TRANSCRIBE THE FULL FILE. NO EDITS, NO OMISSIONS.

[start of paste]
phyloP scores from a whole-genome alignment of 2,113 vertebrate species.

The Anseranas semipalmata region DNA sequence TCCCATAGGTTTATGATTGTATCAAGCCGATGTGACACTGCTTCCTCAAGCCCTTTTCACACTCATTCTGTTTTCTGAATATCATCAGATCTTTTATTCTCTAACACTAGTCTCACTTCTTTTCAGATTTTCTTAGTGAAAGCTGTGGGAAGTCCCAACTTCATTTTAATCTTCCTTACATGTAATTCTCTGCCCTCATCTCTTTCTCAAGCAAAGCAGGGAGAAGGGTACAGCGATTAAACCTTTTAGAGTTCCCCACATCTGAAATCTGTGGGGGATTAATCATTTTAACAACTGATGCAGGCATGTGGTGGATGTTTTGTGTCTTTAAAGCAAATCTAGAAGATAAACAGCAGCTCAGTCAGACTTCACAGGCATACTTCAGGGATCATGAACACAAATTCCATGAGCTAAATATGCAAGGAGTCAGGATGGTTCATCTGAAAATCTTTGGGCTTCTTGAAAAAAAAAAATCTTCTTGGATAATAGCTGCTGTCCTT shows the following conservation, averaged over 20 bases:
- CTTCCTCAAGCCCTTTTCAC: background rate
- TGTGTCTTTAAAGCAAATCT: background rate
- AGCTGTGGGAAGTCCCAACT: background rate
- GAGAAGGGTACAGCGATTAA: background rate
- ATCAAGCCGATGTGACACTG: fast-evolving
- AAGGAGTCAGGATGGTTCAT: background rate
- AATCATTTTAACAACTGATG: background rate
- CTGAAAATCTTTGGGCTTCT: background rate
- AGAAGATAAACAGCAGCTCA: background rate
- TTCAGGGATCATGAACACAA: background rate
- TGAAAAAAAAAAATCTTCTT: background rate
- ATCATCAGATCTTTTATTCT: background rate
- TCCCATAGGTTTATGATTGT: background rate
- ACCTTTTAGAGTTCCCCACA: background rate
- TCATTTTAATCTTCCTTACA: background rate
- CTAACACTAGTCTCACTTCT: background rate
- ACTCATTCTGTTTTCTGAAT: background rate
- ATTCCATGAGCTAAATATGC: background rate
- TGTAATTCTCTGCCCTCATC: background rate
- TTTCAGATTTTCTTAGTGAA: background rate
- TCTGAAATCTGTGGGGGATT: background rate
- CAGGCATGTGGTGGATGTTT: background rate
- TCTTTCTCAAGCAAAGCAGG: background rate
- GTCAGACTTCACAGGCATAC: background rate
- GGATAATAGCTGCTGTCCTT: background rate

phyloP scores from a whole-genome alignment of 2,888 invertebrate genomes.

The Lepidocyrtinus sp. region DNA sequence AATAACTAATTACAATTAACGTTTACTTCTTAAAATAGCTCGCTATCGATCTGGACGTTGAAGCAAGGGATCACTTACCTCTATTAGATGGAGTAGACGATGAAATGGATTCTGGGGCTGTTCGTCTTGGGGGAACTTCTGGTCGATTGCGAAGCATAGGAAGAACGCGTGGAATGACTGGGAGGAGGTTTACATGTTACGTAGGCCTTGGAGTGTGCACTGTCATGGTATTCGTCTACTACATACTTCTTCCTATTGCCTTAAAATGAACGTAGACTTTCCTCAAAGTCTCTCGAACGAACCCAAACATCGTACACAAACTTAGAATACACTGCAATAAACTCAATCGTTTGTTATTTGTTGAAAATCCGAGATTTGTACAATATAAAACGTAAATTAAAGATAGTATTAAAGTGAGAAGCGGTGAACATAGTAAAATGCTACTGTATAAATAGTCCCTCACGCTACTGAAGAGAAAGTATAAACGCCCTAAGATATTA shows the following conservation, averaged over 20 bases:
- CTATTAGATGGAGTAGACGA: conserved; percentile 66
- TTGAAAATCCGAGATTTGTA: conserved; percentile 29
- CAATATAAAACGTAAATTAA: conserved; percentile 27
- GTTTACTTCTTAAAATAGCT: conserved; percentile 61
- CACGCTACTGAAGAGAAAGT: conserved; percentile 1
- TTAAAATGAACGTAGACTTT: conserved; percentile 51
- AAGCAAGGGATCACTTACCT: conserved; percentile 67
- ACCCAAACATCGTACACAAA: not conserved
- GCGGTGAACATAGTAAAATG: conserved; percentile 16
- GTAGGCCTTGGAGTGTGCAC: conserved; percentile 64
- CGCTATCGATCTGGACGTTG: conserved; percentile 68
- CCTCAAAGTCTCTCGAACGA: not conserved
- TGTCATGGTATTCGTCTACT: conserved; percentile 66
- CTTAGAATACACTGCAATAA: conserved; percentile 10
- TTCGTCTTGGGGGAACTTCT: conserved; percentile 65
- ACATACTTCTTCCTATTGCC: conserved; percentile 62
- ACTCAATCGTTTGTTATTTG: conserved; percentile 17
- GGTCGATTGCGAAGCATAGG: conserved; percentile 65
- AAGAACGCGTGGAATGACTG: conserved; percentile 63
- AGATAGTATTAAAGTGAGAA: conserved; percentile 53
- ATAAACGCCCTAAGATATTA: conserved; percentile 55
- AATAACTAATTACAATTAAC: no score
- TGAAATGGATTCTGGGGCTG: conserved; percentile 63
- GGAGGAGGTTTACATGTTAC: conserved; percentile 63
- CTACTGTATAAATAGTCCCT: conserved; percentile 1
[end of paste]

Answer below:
phyloP scores from a whole-genome alignment of 2,113 vertebrate species.

The Anseranas semipalmata region DNA sequence TCCCATAGGTTTATGATTGTATCAAGCCGATGTGACACTGCTTCCTCAAGCCCTTTTCACACTCATTCTGTTTTCTGAATATCATCAGATCTTTTATTCTCTAACACTAGTCTCACTTCTTTTCAGATTTTCTTAGTGAAAGCTGTGGGAAGTCCCAACTTCATTTTAATCTTCCTTACATGTAATTCTCTGCCCTCATCTCTTTCTCAAGCAAAGCAGGGAGAAGGGTACAGCGATTAAACCTTTTAGAGTTCCCCACATCTGAAATCTGTGGGGGATTAATCATTTTAACAACTGATGCAGGCATGTGGTGGATGTTTTGTGTCTTTAAAGCAAATCTAGAAGATAAACAGCAGCTCAGTCAGACTTCACAGGCATACTTCAGGGATCATGAACACAAATTCCATGAGCTAAATATGCAAGGAGTCAGGATGGTTCATCTGAAAATCTTTGGGCTTCTTGAAAAAAAAAAATCTTCTTGGATAATAGCTGCTGTCCTT shows the following conservation, averaged over 20 bases:
- CTTCCTCAAGCCCTTTTCAC: background rate
- TGTGTCTTTAAAGCAAATCT: background rate
- AGCTGTGGGAAGTCCCAACT: background rate
- GAGAAGGGTACAGCGATTAA: background rate
- ATCAAGCCGATGTGACACTG: fast-evolving
- AAGGAGTCAGGATGGTTCAT: background rate
- AATCATTTTAACAACTGATG: background rate
- CTGAAAATCTTTGGGCTTCT: background rate
- AGAAGATAAACAGCAGCTCA: background rate
- TTCAGGGATCATGAACACAA: background rate
- TGAAAAAAAAAAATCTTCTT: background rate
- ATCATCAGATCTTTTATTCT: background rate
- TCCCATAGGTTTATGATTGT: background rate
- ACCTTTTAGAGTTCCCCACA: background rate
- TCATTTTAATCTTCCTTACA: background rate
- CTAACACTAGTCTCACTTCT: background rate
- ACTCATTCTGTTTTCTGAAT: background rate
- ATTCCATGAGCTAAATATGC: background rate
- TGTAATTCTCTGCCCTCATC: background rate
- TTTCAGATTTTCTTAGTGAA: background rate
- TCTGAAATCTGTGGGGGATT: background rate
- CAGGCATGTGGTGGATGTTT: background rate
- TCTTTCTCAAGCAAAGCAGG: background rate
- GTCAGACTTCACAGGCATAC: background rate
- GGATAATAGCTGCTGTCCTT: background rate

phyloP scores from a whole-genome alignment of 2,888 invertebrate genomes.

The Lepidocyrtinus sp. region DNA sequence AATAACTAATTACAATTAACGTTTACTTCTTAAAATAGCTCGCTATCGATCTGGACGTTGAAGCAAGGGATCACTTACCTCTATTAGATGGAGTAGACGATGAAATGGATTCTGGGGCTGTTCGTCTTGGGGGAACTTCTGGTCGATTGCGAAGCATAGGAAGAACGCGTGGAATGACTGGGAGGAGGTTTACATGTTACGTAGGCCTTGGAGTGTGCACTGTCATGGTATTCGTCTACTACATACTTCTTCCTATTGCCTTAAAATGAACGTAGACTTTCCTCAAAGTCTCTCGAACGAACCCAAACATCGTACACAAACTTAGAATACACTGCAATAAACTCAATCGTTTGTTATTTGTTGAAAATCCGAGATTTGTACAATATAAAACGTAAATTAAAGATAGTATTAAAGTGAGAAGCGGTGAACATAGTAAAATGCTACTGTATAAATAGTCCCTCACGCTACTGAAGAGAAAGTATAAACGCCCTAAGATATTA shows the following conservation, averaged over 20 bases:
- CTATTAGATGGAGTAGACGA: conserved; percentile 66
- TTGAAAATCCGAGATTTGTA: conserved; percentile 29
- CAATATAAAACGTAAATTAA: conserved; percentile 27
- GTTTACTTCTTAAAATAGCT: conserved; percentile 61
- CACGCTACTGAAGAGAAAGT: conserved; percentile 1
- TTAAAATGAACGTAGACTTT: conserved; percentile 51
- AAGCAAGGGATCACTTACCT: conserved; percentile 67
- ACCCAAACATCGTACACAAA: not conserved
- GCGGTGAACATAGTAAAATG: conserved; percentile 16
- GTAGGCCTTGGAGTGTGCAC: conserved; percentile 64
- CGCTATCGATCTGGACGTTG: conserved; percentile 68
- CCTCAAAGTCTCTCGAACGA: not conserved
- TGTCATGGTATTCGTCTACT: conserved; percentile 66
- CTTAGAATACACTGCAATAA: conserved; percentile 10
- TTCGTCTTGGGGGAACTTCT: conserved; percentile 65
- ACATACTTCTTCCTATTGCC: conserved; percentile 62
- ACTCAATCGTTTGTTATTTG: conserved; percentile 17
- GGTCGATTGCGAAGCATAGG: conserved; percentile 65
- AAGAACGCGTGGAATGACTG: conserved; percentile 63
- AGATAGTATTAAAGTGAGAA: conserved; percentile 53
- ATAAACGCCCTAAGATATTA: conserved; percentile 55
- AATAACTAATTACAATTAAC: no score
- TGAAATGGATTCTGGGGCTG: conserved; percentile 63
- GGAGGAGGTTTACATGTTAC: conserved; percentile 63
- CTACTGTATAAATAGTCCCT: conserved; percentile 1